Myth #1: There is Something Called a “Speedy Divorce”
Although the process is certainly easier and quicker if the parties generally are agreed on their rights and obligations and are willing to work toward a mutually acceptable compromise, the vast majority of divorcing couples are unwilling or unable to reach a settlement point. Even if initial intentions are good, when it comes down to the more detailed aspects of unwinding their financial affairs and any issues relating to custody or support, couples usually find themselves in stark disagreement at some point. When this happens, couples will often resort to some sort of mediation, arbitration or, quite commonly, the Ontario Family Court. If the matter does proceed to litigation, then it usually takes at least 1 year and up to 3 years to achieve a resolution.
Myth #2: Traditional Marriages & Common-Law Relationships are Treated the Same
Even in today’s more liberal society, most people still see a slight moral/religious/legal difference between a traditional formal marriage on the one hand, and living together in a common-law relationship on the other. For the purposes of legally unwinding either kind of relationship, the law still retains a distinction as well.
Specifically, the Ontario Family Law Act (which governs the property rights between spouses and those in a spouse-like relationship) contains two definitions of “spouse.” The first one relates only to the rights of traditionally-married people in their matrimonial home and matrimonial property, and deliberately excludes common-law partners. The second definition of “spouse” deals only with support obligations, and expressly includes common-law spouses (which is either a man or woman who has “cohabited for a period of not less than three years or who are in a relationship of some permanence, or if they are the natural or adoptive parents of a child”).
Therefore, as compared to their married counterparts the rights of common-law partners are still comparatively limited. They have the right to seek support from each other, but can- not seek an equalization payment or any possessory rights to the home that they may share. Many people are not aware of this distinction.
Myth #3: Mothers Always Get Custody
There is a common misconception that after a divorce, mothers always get custody of any children of the marriage. This is not the case, and is certainly never a “given.” Instead, as part of the divorce process the courts are mandated by family legislation to make custody and access awards that are in keeping with numerous factors; primary among them is the “best interests” of the child. Similarly, there is a misconception that fathers can never get joint custody; this is also untrue. In fact, the trend in Ontario Family Law litigation has been toward joint custody as courts most often find that such an arrangement is in the best interests of the children.
Myth #4: Family Court is Designed for Vindication
Divorce is fraught with emotion. However, there are step-by- step legal processes that must be followed. In order to be effective, each party must be willing to co-operate and provide full disclosure to the other party. Because fault for the breakdown of the marriage is generally irrelevant to the factual determination of how the parties’ joint property should be divided and equalized and to how much child and spousal support should be paid, parties are better served if they both co-operate and reach a settlement rather than spending money and energy being oppositional.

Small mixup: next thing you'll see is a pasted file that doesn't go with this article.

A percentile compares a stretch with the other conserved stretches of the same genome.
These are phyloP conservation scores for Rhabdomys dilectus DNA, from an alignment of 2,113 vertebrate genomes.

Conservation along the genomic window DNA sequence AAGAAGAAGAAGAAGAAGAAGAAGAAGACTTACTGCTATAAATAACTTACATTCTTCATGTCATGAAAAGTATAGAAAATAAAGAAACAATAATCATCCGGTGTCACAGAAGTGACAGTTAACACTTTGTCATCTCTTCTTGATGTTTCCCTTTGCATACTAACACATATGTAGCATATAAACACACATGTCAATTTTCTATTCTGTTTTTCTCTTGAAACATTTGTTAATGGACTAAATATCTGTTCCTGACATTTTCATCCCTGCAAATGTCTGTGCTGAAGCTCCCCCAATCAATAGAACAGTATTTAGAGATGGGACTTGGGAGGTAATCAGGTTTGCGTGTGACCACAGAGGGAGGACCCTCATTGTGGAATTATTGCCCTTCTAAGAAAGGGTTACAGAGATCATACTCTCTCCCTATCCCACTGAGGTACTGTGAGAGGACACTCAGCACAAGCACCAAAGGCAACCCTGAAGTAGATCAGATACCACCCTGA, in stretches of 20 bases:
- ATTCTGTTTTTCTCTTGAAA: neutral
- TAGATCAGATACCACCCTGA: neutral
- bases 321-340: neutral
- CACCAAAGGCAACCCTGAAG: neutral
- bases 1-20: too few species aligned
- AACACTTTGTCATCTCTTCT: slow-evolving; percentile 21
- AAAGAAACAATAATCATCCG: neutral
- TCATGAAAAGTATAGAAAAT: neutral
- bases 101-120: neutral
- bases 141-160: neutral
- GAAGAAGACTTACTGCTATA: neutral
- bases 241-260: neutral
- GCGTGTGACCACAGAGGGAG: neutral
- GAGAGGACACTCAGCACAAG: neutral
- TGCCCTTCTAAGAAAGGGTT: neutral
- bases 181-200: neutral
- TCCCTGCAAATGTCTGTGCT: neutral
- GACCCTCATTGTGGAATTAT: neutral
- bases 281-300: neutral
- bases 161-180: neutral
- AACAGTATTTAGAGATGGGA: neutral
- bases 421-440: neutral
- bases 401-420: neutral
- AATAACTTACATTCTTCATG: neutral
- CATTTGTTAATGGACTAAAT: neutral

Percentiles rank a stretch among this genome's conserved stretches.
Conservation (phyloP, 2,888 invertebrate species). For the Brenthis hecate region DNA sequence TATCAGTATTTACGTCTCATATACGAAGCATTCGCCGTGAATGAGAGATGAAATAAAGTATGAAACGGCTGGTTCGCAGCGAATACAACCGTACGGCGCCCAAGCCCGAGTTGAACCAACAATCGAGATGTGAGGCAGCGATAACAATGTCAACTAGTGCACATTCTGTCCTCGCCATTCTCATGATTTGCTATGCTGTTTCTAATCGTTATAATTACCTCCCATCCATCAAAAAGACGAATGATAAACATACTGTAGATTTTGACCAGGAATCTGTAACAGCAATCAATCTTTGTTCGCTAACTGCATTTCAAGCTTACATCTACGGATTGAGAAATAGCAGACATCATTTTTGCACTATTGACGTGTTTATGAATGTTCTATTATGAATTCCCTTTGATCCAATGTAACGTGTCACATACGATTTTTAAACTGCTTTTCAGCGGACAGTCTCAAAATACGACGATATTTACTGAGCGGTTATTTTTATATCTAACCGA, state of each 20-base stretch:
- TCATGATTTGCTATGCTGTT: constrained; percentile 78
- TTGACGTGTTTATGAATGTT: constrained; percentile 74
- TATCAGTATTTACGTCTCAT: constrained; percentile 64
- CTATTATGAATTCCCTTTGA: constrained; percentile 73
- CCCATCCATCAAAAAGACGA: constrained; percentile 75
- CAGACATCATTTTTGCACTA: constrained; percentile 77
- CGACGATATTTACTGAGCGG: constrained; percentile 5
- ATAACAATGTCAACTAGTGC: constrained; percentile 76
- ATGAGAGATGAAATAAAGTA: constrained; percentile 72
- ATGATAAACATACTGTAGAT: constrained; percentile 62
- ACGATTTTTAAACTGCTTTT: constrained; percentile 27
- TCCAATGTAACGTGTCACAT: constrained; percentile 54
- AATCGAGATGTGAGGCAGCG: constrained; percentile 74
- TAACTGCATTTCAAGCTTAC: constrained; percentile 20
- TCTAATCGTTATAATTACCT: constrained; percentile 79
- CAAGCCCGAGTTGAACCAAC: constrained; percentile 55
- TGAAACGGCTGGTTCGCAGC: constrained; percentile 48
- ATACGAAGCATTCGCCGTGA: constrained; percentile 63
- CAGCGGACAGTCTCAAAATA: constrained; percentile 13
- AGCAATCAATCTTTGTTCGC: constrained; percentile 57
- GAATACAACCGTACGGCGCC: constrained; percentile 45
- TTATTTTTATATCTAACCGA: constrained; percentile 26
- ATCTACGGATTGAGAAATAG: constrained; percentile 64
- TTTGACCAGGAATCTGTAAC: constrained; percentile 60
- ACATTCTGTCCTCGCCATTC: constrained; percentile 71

Myth #5: Lawyers Only Make Matters Worse
Admittedly, lawyers sometimes have a reputation for adding an adversarial element to even the most routine of transactions and processes. Unfortunately, in Family Law – and especially in the divorce process, which is already emotional and difficult in the first place – this unintentional effect can sometimes be exacerbated.
However, in Ontario there is something called Collaborative Family Law, which features the involvement of specially-trained lawyers and a team of professionals who participate to help the parties obtain a co-operative, cost-efficient and relatively conflict-free resolution of their Family Law issues.
Since Collaborative Family Law is aimed at arriving at a mutually agreeable solution out of court, all parties must agree prior to entering into the process that if a resolution is not reached neither lawyer can represent their respective client in a court proceeding. Although this could potentially result in additional expense, because parties who cannot agree may be forced to retain new counsel, it provides an atmosphere conducive to settlement as all parties involved have an interest in resolution.
The Ontario government has implemented a program aimed at encouraging divorcing spouses to embark on mediation and avoid going to court to resolve their issues. Any couple seeking divorce is required to attend a mandatory mediation information session.
With these common misconceptions in mind, it is important for divorcing parties to get accurate, thorough and fact-specific advice on the divorce process and their rights in connection with it.